Johann Straus II - Vergnügungszug (Pleasure Train), op. 281

Johann Strauss II , known for his waltzes and lively compositions, had a unique approach to his creative process. He consistently sought contemporary and relevant themes to serve as the driving force behind his new musical compositions. This approach ensured that his work remained fresh and connected with the audiences of his time.  One notable instance of this creative approach was the composition of this polka, composed in 1864. This piece of music was specifically crafted for a summer concert held in the picturesque Russian town of Pavlovsk. It's fascinating to note that Strauss drew inspiration for this composition from the world around him. In this case, he found it in the emerging technology of the time, namely, the steam locomotive. The composition itself is a testament to Strauss's ability to capture the essence and energy of the subject matter. The rhythm of this dance piece mirrors the rhythmic chugging and movements of the old-fashioned steam trains that were prevale

Chopin - Nocturnes, Op. 32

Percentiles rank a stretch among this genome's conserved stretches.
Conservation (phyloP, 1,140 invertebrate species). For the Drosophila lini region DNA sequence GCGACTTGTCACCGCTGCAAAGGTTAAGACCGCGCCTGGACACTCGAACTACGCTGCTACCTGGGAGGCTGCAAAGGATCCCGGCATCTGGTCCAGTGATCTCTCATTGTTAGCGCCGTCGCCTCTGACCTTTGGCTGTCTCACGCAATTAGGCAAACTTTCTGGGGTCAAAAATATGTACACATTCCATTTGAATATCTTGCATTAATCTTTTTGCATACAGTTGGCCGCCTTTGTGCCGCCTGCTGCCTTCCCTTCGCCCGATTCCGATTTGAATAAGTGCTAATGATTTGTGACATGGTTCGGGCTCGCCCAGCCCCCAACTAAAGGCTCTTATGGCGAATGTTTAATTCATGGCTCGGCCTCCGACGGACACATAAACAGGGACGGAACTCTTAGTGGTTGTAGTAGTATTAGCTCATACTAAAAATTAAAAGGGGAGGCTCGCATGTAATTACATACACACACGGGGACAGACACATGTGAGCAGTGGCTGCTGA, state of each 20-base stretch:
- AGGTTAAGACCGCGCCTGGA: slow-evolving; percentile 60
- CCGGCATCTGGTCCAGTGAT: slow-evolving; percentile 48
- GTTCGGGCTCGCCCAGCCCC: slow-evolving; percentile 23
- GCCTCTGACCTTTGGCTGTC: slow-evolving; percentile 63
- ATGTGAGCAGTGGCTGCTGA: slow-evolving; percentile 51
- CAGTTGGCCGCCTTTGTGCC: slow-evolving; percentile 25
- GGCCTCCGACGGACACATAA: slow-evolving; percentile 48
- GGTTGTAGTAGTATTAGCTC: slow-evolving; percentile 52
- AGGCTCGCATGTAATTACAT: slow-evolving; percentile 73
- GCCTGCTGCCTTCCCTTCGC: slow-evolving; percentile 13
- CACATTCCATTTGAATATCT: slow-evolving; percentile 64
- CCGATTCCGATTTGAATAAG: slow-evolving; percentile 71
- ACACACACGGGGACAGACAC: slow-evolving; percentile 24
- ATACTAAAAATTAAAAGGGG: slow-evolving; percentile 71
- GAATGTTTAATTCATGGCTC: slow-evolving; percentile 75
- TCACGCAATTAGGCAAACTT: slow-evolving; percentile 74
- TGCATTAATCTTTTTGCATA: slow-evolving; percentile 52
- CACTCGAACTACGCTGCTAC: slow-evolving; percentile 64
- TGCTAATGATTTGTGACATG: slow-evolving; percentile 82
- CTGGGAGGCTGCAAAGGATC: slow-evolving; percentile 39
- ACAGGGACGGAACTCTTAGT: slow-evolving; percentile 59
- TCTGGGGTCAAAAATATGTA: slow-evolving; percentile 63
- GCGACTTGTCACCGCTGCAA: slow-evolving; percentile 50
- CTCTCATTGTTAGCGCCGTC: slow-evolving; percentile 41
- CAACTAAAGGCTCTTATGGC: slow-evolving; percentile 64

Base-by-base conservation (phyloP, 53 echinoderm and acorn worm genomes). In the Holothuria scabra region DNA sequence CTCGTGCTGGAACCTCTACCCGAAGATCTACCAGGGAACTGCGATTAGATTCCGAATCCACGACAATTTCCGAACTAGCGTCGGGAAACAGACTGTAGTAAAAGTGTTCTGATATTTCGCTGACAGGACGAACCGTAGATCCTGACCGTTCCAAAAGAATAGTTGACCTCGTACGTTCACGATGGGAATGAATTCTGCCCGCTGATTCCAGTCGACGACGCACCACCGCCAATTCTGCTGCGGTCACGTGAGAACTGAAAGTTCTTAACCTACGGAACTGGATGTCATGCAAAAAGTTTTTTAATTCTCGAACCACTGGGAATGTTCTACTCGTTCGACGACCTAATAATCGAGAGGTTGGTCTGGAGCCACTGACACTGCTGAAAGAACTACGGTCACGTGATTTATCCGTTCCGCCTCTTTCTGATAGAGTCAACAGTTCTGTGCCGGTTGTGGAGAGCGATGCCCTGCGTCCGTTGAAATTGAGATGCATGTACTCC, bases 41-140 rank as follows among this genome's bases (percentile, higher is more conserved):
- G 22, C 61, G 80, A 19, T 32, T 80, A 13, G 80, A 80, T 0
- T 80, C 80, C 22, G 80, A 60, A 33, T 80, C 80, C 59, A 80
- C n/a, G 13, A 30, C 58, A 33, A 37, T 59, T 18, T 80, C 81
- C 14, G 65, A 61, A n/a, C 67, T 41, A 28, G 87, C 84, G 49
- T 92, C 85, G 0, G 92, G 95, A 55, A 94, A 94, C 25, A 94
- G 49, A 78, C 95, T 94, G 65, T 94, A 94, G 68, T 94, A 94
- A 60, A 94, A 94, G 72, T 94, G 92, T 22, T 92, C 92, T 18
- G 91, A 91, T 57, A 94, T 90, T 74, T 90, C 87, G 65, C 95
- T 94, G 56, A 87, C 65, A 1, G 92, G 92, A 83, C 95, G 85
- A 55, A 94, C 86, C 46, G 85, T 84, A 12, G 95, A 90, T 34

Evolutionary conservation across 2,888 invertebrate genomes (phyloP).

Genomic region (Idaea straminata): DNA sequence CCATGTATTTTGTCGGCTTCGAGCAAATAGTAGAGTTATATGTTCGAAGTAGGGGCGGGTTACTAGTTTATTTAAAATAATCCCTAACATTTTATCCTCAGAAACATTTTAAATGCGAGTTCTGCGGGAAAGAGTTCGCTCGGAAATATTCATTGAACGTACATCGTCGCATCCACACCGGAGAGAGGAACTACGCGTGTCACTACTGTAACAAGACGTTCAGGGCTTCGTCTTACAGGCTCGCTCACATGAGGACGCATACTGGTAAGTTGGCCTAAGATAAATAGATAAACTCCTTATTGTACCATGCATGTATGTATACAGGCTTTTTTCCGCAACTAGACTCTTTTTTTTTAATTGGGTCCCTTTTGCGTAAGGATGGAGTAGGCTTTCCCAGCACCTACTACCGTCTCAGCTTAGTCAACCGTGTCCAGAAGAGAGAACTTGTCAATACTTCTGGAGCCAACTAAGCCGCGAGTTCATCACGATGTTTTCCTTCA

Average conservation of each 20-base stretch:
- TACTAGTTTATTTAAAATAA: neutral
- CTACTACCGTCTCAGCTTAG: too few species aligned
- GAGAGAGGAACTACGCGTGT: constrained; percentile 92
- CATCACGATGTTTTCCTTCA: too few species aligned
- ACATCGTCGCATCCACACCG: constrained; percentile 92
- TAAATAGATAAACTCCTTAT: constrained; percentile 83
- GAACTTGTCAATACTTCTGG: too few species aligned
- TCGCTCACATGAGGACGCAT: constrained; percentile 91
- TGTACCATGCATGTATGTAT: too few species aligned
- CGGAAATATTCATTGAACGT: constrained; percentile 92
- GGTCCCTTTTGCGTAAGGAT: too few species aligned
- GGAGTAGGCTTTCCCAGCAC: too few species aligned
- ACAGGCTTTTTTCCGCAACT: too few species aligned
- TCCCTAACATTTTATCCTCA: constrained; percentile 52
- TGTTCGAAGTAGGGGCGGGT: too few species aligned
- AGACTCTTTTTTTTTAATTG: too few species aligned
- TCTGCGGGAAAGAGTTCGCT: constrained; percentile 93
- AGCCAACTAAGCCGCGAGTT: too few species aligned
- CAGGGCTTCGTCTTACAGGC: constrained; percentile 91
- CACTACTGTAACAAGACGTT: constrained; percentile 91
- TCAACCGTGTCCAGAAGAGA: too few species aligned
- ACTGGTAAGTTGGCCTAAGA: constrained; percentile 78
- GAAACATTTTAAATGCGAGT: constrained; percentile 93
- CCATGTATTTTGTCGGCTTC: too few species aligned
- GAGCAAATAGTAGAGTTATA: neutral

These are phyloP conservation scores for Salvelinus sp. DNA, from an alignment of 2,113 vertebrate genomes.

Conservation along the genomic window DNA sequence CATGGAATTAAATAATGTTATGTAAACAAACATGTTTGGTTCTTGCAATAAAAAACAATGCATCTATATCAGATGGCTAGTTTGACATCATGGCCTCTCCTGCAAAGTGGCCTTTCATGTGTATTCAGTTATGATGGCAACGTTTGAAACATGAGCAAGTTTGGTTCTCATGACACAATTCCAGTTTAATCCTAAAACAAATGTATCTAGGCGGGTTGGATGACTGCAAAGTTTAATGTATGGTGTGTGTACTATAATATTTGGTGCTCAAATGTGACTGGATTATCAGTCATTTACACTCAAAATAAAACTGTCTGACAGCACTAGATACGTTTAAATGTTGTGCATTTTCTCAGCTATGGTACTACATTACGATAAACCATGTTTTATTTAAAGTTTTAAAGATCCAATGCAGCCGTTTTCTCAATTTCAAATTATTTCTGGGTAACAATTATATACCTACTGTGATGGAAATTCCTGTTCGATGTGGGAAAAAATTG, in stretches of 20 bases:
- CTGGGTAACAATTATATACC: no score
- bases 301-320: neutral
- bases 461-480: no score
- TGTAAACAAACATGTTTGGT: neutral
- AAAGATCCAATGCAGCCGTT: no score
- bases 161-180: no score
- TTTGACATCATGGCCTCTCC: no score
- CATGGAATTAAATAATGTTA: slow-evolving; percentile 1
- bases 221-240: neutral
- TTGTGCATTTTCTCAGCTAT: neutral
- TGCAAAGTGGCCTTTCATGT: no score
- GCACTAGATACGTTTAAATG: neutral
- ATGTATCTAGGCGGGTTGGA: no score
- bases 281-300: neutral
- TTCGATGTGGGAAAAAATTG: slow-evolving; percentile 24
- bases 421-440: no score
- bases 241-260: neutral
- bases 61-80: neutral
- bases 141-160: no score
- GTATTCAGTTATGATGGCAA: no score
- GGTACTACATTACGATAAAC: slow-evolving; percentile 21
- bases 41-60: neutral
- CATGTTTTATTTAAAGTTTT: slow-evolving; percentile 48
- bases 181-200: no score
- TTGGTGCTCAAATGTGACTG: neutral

Opus32 dates back to 1837, when Chopin was increasingly closely associated with the distinguished writer George Sand.  

Nocturne in C Major, Op. 32, No.1

In this nocturne the two song-style melodies flow without pause almost to the end. But here we are witnessing an unexpected change of mood. A dotted cadenza presents some new music and creates a darker and more dubious mood, as the work is completed in minor tonality.

Nocturne in A-flat Major, Op. 32, No. 2

This nocturne is one of Chopin's most popular nocturnes. It begins with a short section reminiscent of a cadenza, which may sound somewhat melodramatic for modern listeners. This introductory phrase lends its place to a warm flowing melody, which the composer then develops into a fiery romantic song. A contrasting part presents a touching note, before leading the nocturne - almost imperceptibly - to a final reprocessing of the introductory material.